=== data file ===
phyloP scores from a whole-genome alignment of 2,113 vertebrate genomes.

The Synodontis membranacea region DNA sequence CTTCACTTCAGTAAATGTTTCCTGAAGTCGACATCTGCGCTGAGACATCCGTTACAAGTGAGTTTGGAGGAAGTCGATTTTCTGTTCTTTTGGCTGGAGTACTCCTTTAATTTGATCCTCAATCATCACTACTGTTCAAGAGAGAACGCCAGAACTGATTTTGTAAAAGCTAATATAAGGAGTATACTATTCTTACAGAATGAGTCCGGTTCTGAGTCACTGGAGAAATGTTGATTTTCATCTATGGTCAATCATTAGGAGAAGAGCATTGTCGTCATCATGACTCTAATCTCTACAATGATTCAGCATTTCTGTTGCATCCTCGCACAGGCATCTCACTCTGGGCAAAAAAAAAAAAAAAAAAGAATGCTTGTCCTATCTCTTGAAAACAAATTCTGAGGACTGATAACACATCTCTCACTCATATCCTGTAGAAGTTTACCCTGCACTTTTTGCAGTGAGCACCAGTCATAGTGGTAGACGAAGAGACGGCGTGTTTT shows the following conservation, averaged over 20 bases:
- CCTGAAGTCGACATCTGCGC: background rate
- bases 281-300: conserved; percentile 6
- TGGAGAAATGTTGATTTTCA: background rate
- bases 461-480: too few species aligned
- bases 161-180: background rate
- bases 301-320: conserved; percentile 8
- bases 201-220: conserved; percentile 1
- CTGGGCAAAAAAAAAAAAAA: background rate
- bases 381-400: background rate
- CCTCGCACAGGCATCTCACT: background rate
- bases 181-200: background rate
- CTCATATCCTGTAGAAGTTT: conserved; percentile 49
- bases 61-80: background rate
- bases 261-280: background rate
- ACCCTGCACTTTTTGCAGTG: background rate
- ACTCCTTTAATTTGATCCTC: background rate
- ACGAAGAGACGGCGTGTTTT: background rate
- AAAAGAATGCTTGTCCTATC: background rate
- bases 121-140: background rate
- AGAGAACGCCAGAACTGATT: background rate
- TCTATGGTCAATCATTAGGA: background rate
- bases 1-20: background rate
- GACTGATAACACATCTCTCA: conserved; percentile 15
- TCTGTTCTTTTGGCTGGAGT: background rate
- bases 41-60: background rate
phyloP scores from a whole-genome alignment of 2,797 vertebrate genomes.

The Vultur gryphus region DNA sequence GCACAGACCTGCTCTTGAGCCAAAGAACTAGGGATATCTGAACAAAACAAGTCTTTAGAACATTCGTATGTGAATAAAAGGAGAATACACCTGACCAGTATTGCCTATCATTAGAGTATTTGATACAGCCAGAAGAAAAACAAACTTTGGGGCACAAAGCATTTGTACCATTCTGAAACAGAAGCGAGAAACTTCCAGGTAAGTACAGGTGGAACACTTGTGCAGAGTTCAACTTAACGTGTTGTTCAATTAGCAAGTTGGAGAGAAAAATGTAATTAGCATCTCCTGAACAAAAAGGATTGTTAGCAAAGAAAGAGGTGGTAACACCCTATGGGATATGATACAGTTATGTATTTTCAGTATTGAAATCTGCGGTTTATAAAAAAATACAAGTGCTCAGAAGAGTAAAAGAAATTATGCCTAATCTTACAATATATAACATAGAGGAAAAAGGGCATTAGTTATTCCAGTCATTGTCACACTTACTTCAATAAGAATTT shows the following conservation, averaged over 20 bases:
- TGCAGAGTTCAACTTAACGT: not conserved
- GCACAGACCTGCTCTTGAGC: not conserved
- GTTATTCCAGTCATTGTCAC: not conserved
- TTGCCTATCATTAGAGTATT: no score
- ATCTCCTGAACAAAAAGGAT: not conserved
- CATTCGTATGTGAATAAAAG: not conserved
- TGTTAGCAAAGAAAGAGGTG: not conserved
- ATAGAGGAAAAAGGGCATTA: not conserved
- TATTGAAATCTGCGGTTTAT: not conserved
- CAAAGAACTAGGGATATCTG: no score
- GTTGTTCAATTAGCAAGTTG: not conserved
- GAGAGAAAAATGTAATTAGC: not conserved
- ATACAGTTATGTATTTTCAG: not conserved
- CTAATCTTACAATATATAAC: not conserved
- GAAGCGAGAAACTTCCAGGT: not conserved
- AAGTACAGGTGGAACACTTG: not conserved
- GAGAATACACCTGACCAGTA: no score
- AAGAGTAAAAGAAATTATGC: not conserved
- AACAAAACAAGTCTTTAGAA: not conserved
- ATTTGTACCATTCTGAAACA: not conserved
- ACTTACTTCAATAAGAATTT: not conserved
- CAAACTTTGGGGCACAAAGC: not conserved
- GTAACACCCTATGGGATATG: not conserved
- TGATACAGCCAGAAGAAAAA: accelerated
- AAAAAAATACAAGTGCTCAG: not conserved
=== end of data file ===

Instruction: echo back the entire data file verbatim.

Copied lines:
phyloP scores from a whole-genome alignment of 2,113 vertebrate genomes.

The Synodontis membranacea region DNA sequence CTTCACTTCAGTAAATGTTTCCTGAAGTCGACATCTGCGCTGAGACATCCGTTACAAGTGAGTTTGGAGGAAGTCGATTTTCTGTTCTTTTGGCTGGAGTACTCCTTTAATTTGATCCTCAATCATCACTACTGTTCAAGAGAGAACGCCAGAACTGATTTTGTAAAAGCTAATATAAGGAGTATACTATTCTTACAGAATGAGTCCGGTTCTGAGTCACTGGAGAAATGTTGATTTTCATCTATGGTCAATCATTAGGAGAAGAGCATTGTCGTCATCATGACTCTAATCTCTACAATGATTCAGCATTTCTGTTGCATCCTCGCACAGGCATCTCACTCTGGGCAAAAAAAAAAAAAAAAAAGAATGCTTGTCCTATCTCTTGAAAACAAATTCTGAGGACTGATAACACATCTCTCACTCATATCCTGTAGAAGTTTACCCTGCACTTTTTGCAGTGAGCACCAGTCATAGTGGTAGACGAAGAGACGGCGTGTTTT shows the following conservation, averaged over 20 bases:
- CCTGAAGTCGACATCTGCGC: background rate
- bases 281-300: conserved; percentile 6
- TGGAGAAATGTTGATTTTCA: background rate
- bases 461-480: too few species aligned
- bases 161-180: background rate
- bases 301-320: conserved; percentile 8
- bases 201-220: conserved; percentile 1
- CTGGGCAAAAAAAAAAAAAA: background rate
- bases 381-400: background rate
- CCTCGCACAGGCATCTCACT: background rate
- bases 181-200: background rate
- CTCATATCCTGTAGAAGTTT: conserved; percentile 49
- bases 61-80: background rate
- bases 261-280: background rate
- ACCCTGCACTTTTTGCAGTG: background rate
- ACTCCTTTAATTTGATCCTC: background rate
- ACGAAGAGACGGCGTGTTTT: background rate
- AAAAGAATGCTTGTCCTATC: background rate
- bases 121-140: background rate
- AGAGAACGCCAGAACTGATT: background rate
- TCTATGGTCAATCATTAGGA: background rate
- bases 1-20: background rate
- GACTGATAACACATCTCTCA: conserved; percentile 15
- TCTGTTCTTTTGGCTGGAGT: background rate
- bases 41-60: background rate
phyloP scores from a whole-genome alignment of 2,797 vertebrate genomes.

The Vultur gryphus region DNA sequence GCACAGACCTGCTCTTGAGCCAAAGAACTAGGGATATCTGAACAAAACAAGTCTTTAGAACATTCGTATGTGAATAAAAGGAGAATACACCTGACCAGTATTGCCTATCATTAGAGTATTTGATACAGCCAGAAGAAAAACAAACTTTGGGGCACAAAGCATTTGTACCATTCTGAAACAGAAGCGAGAAACTTCCAGGTAAGTACAGGTGGAACACTTGTGCAGAGTTCAACTTAACGTGTTGTTCAATTAGCAAGTTGGAGAGAAAAATGTAATTAGCATCTCCTGAACAAAAAGGATTGTTAGCAAAGAAAGAGGTGGTAACACCCTATGGGATATGATACAGTTATGTATTTTCAGTATTGAAATCTGCGGTTTATAAAAAAATACAAGTGCTCAGAAGAGTAAAAGAAATTATGCCTAATCTTACAATATATAACATAGAGGAAAAAGGGCATTAGTTATTCCAGTCATTGTCACACTTACTTCAATAAGAATTT shows the following conservation, averaged over 20 bases:
- TGCAGAGTTCAACTTAACGT: not conserved
- GCACAGACCTGCTCTTGAGC: not conserved
- GTTATTCCAGTCATTGTCAC: not conserved
- TTGCCTATCATTAGAGTATT: no score
- ATCTCCTGAACAAAAAGGAT: not conserved
- CATTCGTATGTGAATAAAAG: not conserved
- TGTTAGCAAAGAAAGAGGTG: not conserved
- ATAGAGGAAAAAGGGCATTA: not conserved
- TATTGAAATCTGCGGTTTAT: not conserved
- CAAAGAACTAGGGATATCTG: no score
- GTTGTTCAATTAGCAAGTTG: not conserved
- GAGAGAAAAATGTAATTAGC: not conserved
- ATACAGTTATGTATTTTCAG: not conserved
- CTAATCTTACAATATATAAC: not conserved
- GAAGCGAGAAACTTCCAGGT: not conserved
- AAGTACAGGTGGAACACTTG: not conserved
- GAGAATACACCTGACCAGTA: no score
- AAGAGTAAAAGAAATTATGC: not conserved
- AACAAAACAAGTCTTTAGAA: not conserved
- ATTTGTACCATTCTGAAACA: not conserved
- ACTTACTTCAATAAGAATTT: not conserved
- CAAACTTTGGGGCACAAAGC: not conserved
- GTAACACCCTATGGGATATG: not conserved
- TGATACAGCCAGAAGAAAAA: accelerated
- AAAAAAATACAAGTGCTCAG: not conserved